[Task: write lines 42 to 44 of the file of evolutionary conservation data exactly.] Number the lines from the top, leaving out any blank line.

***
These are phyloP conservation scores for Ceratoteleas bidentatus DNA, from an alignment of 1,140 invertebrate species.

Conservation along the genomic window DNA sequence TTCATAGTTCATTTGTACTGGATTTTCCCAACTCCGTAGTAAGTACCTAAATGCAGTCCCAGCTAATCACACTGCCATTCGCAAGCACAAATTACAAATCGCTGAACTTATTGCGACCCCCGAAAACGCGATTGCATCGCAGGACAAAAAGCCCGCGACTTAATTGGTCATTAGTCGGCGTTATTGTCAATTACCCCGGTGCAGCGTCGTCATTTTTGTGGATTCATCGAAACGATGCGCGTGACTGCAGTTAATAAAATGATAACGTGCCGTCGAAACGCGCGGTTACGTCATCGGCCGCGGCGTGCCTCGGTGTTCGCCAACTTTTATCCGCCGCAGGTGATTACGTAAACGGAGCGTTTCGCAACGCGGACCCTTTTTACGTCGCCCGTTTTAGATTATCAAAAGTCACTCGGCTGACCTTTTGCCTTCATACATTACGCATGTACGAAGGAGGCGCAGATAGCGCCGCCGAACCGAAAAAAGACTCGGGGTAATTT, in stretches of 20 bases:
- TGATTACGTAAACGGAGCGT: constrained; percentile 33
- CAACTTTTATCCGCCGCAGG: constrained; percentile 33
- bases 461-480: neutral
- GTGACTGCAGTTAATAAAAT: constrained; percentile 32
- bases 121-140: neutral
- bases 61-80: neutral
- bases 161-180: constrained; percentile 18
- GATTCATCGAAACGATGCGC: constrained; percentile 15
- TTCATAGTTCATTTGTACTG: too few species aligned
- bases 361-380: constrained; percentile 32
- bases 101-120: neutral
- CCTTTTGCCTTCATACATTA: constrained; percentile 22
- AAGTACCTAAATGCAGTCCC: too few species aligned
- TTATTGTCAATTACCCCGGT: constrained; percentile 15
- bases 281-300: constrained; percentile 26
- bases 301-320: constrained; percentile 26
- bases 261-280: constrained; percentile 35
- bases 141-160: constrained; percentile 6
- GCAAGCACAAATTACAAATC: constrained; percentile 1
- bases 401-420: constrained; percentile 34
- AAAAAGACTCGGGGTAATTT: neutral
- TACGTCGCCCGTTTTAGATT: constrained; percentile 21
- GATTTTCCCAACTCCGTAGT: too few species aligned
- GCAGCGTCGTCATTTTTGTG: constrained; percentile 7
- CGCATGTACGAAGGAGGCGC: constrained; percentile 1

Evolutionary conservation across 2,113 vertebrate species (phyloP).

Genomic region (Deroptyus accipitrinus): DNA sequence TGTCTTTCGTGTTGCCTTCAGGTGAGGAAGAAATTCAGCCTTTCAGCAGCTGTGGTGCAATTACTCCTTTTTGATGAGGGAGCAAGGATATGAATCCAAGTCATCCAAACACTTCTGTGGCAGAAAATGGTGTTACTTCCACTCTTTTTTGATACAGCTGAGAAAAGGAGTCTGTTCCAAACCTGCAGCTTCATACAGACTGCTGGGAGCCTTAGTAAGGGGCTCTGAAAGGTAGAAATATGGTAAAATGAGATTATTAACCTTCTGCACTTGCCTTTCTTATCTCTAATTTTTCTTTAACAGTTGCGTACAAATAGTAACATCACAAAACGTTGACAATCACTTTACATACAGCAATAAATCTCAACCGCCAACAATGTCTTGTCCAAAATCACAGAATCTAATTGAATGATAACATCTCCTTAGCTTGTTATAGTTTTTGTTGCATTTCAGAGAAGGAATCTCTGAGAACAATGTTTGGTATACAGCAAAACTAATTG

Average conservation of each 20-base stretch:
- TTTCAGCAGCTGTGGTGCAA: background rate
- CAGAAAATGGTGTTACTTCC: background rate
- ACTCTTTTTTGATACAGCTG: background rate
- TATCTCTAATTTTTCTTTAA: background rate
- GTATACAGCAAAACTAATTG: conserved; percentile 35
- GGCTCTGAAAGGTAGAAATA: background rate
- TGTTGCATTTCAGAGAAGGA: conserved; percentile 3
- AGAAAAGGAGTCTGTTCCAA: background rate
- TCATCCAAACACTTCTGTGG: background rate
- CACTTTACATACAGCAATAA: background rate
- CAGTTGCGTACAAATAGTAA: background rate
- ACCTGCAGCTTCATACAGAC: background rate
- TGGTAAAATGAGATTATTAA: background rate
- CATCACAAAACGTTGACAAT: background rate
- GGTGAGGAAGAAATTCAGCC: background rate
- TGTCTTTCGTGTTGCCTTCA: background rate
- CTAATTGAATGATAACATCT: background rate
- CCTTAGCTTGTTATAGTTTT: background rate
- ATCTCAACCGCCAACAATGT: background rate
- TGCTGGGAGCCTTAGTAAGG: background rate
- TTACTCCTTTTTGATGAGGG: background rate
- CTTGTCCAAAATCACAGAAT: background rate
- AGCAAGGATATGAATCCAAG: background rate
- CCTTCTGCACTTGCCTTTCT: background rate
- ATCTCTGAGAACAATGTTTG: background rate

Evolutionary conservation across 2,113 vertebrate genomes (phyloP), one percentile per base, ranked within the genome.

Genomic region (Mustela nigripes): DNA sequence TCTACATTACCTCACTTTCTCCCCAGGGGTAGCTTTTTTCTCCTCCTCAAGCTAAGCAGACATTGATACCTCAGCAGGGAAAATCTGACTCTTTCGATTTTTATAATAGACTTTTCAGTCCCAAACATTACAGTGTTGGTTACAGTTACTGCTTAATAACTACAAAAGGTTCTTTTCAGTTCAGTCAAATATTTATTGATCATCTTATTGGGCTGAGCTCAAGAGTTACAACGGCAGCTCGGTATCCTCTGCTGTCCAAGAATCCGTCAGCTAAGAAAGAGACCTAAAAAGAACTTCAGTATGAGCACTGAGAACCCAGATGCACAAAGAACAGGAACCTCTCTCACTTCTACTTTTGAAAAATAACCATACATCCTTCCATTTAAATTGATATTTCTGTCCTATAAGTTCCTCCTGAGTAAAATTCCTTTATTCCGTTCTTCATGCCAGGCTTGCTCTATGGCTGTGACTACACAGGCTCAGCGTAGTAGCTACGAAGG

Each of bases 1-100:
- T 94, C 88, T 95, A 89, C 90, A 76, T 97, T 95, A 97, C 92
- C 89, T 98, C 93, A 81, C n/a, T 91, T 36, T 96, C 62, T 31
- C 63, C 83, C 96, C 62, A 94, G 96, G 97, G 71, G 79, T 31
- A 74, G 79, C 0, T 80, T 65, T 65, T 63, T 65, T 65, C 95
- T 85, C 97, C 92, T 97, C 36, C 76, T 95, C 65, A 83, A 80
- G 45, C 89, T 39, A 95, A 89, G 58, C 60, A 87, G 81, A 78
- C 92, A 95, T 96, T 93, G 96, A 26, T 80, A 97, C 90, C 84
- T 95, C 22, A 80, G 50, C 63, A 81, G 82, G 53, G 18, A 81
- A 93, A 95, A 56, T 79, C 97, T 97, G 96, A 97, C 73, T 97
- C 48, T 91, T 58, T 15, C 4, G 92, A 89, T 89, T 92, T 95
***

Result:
- ACCTGCAGCTTCATACAGAC: background rate
- TGGTAAAATGAGATTATTAA: background rate
- CATCACAAAACGTTGACAAT: background rate